The Spirit (Gabriel Macht) explains how things came to be as they are, apparently to both us and Arthur the Cat. The Octopus (Samuel L. Jackson) is fascinated, his dim-witted bald clones (Louis Lombardi) amused, and assistant Silken Floss (Scarlet Johansson) unimpressed by his latest experiment, a living head on a foot.

The villain of this piece is The Octopus (Samuel L. Jackson), a kind of mad scientist with some baffling hang-ups about eggs. In his midst is the typically outlandish brainy beauty Silken Floss (Scarlett Johansson). Countering this femme fatale is a disposable army of bulky bald men (all played by Louis Lombardi) who genetic engineering left light on intellect. In a running gag, these clones wear shirts displaying their names, which all end in "os" (Pathos, Logos, Adios, etc.).

Like a respectable criminal mastermind, The Octopus craves immortality. To seize this, he must first obtain a valuable historical artifact (a vase of Heracles' blood) and also wipe out the do-gooding nemesis with whom he shares a special bond.

While this is the chief focus of the plot, explained in great detail and fueling The Spirit's moody narration, the movie unfolds in a way that allows us to get familiar with various ladies in The Spirit's life. There is the one that got away, Sand Saref (Eva Mendes), the childhood sweetheart now suspected of murder. There is the one that probably should go away, commissioner's daughter Ellen Dolan (Sarah Paulson), a surgeon whose around-the-clock devotion to The Spirit and his well-being aren't enough to earn the exclusivity she seeks. There is Plaster of Paris (Paz Vega), a belly dancer carrying more visual presence than structural. Finally, siren Lorelei (Jaime King) gets close to our bulletproof lead while calling him to death's door.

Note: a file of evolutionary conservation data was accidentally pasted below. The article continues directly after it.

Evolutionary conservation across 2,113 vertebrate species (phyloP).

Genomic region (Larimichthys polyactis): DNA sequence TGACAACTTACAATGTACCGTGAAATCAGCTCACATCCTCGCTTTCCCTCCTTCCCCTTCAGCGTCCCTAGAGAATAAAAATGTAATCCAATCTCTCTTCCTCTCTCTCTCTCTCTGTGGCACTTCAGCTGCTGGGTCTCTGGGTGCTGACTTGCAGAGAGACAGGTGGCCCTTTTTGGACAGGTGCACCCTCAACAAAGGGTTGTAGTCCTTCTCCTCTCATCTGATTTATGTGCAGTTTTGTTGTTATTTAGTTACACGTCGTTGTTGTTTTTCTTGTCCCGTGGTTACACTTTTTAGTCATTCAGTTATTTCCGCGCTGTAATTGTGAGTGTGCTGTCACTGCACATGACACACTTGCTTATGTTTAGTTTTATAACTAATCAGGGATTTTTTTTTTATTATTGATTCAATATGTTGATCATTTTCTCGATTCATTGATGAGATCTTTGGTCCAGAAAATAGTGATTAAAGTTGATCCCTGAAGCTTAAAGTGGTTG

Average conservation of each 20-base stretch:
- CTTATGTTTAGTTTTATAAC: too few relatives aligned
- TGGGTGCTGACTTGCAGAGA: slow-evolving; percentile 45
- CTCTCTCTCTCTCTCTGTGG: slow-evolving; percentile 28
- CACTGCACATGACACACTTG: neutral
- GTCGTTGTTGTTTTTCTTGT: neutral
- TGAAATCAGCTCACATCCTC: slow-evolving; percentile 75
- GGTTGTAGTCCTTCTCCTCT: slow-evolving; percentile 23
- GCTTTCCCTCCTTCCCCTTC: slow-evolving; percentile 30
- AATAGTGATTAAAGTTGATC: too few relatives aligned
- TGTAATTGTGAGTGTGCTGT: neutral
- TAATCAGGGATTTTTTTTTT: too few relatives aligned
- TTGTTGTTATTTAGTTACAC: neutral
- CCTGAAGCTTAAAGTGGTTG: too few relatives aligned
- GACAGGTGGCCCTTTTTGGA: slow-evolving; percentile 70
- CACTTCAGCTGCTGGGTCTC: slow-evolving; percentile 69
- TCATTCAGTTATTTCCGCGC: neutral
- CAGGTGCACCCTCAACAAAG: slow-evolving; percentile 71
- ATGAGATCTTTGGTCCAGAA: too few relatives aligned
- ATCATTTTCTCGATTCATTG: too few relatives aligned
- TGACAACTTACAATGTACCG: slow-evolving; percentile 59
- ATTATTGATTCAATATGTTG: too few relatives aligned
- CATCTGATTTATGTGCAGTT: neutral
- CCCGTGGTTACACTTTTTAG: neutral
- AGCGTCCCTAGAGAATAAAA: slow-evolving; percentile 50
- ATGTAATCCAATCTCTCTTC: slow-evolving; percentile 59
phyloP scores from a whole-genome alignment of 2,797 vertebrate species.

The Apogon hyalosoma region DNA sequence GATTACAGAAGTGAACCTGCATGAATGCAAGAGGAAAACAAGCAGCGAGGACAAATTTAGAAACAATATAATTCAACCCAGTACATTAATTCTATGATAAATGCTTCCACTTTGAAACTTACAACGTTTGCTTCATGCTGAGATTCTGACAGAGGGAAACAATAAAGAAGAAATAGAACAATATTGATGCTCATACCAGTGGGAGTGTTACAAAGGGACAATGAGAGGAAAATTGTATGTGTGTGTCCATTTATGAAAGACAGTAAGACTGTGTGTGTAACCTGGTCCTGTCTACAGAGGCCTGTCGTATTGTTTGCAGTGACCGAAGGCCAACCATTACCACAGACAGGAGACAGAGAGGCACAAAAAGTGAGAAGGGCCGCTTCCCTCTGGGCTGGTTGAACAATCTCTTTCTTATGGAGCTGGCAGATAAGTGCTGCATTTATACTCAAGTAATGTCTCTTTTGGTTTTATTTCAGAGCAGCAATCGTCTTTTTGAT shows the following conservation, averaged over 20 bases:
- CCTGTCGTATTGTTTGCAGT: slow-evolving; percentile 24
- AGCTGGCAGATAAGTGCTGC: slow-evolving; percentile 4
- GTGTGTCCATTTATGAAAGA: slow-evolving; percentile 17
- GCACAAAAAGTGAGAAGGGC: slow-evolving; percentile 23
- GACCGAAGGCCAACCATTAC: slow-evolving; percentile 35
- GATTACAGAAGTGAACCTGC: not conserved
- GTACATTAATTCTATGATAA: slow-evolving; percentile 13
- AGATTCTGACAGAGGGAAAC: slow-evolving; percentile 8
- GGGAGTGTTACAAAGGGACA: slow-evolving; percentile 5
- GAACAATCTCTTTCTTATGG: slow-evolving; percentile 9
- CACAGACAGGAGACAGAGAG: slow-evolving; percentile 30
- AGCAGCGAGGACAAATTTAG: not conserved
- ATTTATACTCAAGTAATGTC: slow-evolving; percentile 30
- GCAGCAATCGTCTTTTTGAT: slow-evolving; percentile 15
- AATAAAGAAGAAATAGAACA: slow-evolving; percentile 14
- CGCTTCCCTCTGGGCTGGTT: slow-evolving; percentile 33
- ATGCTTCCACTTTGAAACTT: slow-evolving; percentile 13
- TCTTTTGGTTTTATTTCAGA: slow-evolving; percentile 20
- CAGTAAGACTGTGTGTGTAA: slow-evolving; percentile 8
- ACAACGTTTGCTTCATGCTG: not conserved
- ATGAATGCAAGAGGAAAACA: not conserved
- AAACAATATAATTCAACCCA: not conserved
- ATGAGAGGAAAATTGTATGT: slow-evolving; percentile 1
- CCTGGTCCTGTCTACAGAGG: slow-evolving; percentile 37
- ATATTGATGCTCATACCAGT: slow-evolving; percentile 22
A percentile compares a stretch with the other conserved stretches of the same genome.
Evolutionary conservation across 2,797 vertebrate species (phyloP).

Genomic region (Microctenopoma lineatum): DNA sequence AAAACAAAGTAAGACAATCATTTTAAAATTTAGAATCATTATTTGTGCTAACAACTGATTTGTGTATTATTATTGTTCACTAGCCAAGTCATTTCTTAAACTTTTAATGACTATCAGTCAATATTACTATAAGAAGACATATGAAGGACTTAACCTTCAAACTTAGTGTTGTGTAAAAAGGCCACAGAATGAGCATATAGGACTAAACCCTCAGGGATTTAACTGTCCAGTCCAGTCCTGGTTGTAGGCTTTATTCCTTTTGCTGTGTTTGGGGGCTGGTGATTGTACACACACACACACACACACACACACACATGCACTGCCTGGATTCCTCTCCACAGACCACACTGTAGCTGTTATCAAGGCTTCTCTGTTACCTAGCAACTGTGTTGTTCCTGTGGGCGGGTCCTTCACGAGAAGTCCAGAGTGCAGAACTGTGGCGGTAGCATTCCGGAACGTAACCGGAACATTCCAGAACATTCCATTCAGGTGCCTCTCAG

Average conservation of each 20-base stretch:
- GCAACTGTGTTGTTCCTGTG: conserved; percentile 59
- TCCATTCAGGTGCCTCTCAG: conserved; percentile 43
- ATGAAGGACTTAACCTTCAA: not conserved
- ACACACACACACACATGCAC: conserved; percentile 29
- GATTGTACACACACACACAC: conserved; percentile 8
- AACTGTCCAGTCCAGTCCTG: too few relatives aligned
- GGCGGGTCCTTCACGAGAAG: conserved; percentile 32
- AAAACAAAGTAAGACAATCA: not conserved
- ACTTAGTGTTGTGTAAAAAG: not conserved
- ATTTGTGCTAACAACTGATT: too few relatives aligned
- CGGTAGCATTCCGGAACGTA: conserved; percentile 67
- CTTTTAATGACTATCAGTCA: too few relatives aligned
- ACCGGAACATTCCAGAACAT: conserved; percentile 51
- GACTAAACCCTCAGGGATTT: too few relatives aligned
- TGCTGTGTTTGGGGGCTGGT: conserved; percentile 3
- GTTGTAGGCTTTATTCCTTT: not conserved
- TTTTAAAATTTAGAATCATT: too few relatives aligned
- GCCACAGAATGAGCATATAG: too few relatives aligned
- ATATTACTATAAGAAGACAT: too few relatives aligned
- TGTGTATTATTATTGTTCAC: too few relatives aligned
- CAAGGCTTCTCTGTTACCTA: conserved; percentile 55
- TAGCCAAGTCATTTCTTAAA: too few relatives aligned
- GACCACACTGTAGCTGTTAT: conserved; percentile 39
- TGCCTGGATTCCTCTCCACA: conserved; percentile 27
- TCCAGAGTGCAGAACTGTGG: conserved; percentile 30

Sand Saref (Eva Mendes) makes a photocopy of her bottom. This is one of the details that confirm we're not really in the 1940s. The Spirit stands off with tough police commissioner Dolan (Dan Lauria), while hotshot rookie Morgenstern (Stana Katic) stays out of it.

The Spirit takes full advantage of today's technology. That helps grant it a strong visual style, one marked by muted colors, with blacks, whites, and the hero's flapping red tie standing out. The artifice of locations (the whole thing was shot on green screen) is irrelevant and nearly unnoticeable. There are also showy camera moves that would be impossible if not for computers.
Rather than something resembling Eisner's primary color panels, Miller opts for the aesthetic he used on the Sin City film.